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Winter 1997

Research Magazine > ARCHIVE > Winter 97 > Article

De-Bugging the Middle East
by Catherine Gianaro

The Jordan Valley, ringed by Israel, Jordan, Palestine and Egypt, has seen its share of battles in the past 4,000 years. But now it's menaced by an enemy that does not discriminate between countries or cultures: the whitefly.

"The whitefly is a small bug that's not really a fly, but just looks like one," UGA entomologist Ron Oetting said. "It's a major pest in agriculture worldwide."

As part of the Dayton Peace Accords, these historic enemies are joining forces to halt the spread of this destructive pest with the help of Oetting and the U.S. Department of Agriculture.

The USDA wants the region to develop an integrated pesticide management (IPM) system that will reduce the use of chemical pesticides. Oetting was asked to be involved in the project because of his expertise with whitefly and greenhouse IPM systems.

The goal of the Middle East project is to establish communication and cooperation within the affected areas. "The purpose was not to send someone over there to do it, but to coordinate activities, aid in education programs and help them do it themselves," Oetting said.

To better manage this pest, the project coordinators needed protected study areas on both sides of the Jordan Valley. However, deciding the locations for test sites was difficult because of the political problems surrounding these countries, Oetting said.

"One group would want the site that was politically advantageous to them, and then another group would want it somewhere else, " he said. "It was a very tedious process."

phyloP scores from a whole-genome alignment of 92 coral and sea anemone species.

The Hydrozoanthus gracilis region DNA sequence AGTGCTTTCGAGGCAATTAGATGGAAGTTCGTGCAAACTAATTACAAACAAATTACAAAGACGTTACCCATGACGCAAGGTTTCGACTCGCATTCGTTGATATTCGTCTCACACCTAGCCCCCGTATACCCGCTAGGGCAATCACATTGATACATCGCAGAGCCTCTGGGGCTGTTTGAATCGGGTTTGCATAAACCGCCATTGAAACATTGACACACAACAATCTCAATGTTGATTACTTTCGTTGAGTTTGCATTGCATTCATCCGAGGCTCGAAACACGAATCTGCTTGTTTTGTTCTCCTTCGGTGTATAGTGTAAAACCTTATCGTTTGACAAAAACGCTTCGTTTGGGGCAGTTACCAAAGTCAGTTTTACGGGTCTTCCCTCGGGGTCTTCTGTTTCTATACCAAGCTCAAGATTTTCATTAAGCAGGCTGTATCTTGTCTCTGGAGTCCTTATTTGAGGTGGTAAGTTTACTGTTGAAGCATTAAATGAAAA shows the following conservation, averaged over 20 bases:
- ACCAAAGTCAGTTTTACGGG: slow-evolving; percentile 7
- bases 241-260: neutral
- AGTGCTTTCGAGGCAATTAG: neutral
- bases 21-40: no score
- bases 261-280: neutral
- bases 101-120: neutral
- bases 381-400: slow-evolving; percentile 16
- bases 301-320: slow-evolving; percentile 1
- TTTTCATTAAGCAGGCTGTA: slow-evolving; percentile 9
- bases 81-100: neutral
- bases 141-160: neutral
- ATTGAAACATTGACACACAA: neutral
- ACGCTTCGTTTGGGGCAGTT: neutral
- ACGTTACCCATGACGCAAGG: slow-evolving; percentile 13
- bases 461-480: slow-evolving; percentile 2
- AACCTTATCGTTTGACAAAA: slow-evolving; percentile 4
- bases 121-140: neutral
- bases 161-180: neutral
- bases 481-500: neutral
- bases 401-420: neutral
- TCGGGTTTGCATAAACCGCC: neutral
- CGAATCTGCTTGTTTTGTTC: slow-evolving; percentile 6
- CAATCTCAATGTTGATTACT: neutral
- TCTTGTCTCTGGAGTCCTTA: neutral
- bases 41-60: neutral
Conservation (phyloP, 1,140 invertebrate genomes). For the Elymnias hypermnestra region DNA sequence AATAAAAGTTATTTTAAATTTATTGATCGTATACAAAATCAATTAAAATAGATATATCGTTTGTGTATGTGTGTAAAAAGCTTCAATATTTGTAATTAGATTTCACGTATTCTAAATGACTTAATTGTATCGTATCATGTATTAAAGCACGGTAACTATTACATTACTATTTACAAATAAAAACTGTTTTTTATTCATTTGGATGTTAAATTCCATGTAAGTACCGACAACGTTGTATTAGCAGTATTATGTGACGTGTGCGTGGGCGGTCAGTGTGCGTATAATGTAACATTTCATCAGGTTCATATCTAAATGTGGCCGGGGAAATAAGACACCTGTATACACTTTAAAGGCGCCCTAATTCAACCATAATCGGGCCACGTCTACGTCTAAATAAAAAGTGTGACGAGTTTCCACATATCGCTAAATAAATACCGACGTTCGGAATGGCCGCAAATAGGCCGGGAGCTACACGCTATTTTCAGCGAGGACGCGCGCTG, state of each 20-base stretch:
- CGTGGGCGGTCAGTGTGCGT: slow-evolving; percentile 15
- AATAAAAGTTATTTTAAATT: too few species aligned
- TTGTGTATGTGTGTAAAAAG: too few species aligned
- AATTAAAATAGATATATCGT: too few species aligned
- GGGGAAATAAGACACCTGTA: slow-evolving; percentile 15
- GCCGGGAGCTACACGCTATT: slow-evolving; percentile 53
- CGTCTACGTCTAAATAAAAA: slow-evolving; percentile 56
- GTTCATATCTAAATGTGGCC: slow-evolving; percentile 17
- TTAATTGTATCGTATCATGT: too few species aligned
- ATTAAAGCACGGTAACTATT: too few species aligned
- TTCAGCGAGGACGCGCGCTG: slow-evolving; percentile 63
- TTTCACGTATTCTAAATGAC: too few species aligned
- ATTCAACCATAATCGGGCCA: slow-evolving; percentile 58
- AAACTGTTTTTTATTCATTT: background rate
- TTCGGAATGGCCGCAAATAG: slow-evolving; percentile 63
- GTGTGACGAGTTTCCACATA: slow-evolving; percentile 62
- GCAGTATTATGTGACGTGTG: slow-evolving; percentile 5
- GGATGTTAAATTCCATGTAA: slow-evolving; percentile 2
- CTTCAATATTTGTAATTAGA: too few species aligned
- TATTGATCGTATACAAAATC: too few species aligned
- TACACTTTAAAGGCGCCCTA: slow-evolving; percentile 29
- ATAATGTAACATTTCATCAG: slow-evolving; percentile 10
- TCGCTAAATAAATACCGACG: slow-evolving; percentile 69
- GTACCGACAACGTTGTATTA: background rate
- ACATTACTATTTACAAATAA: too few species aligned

Until now, pesticides have been of questionable benefit in the Middle East. "[The farmers] have been basically using every pesticide they can get a hold of to try to control the situation," Oetting said. "But it's no different than any place else. If you're using pesticides without any knowledge of proper scheduling and proper usage, you have a tendency to use more, no matter what country you're in."

It certainly hasn't helped that the region's countries have been more inclined to fight than talk. Because of the whitefly's voracious appetite - tomatoes and cucumbers are among its favorites - a wider effort is required. This particular species of whitefly, which is a member of the Homoptera family that includes aphids and scales, has such a broad host range - infesting up to 600 different crops - that the consequences of its spreading can be disastrous.

"The only way you can approach this type of problem is on a more region-wide basis," Oetting said. "In some areas certain crops have been discontinued because of the whitefly."

Conflict in the Middle East was the project's worst enemy. As a result, the whitefly undertaking is behind schedule, but will continue in the Jordan Valley for another year.

"We had numerous trips postponed because of bombings and unrest," Oetting said. "Everything was delayed because of the political situation over there."

If a three-year extension is approved, the scientists will jump back into the fray and target their efforts on the Gaza Strip. And just maybe a little pest will forge a new alliance of cooperation among mortal enemies.

For more information about UGA entomology research, access http://entomology.ent.uga.edu/collection/.


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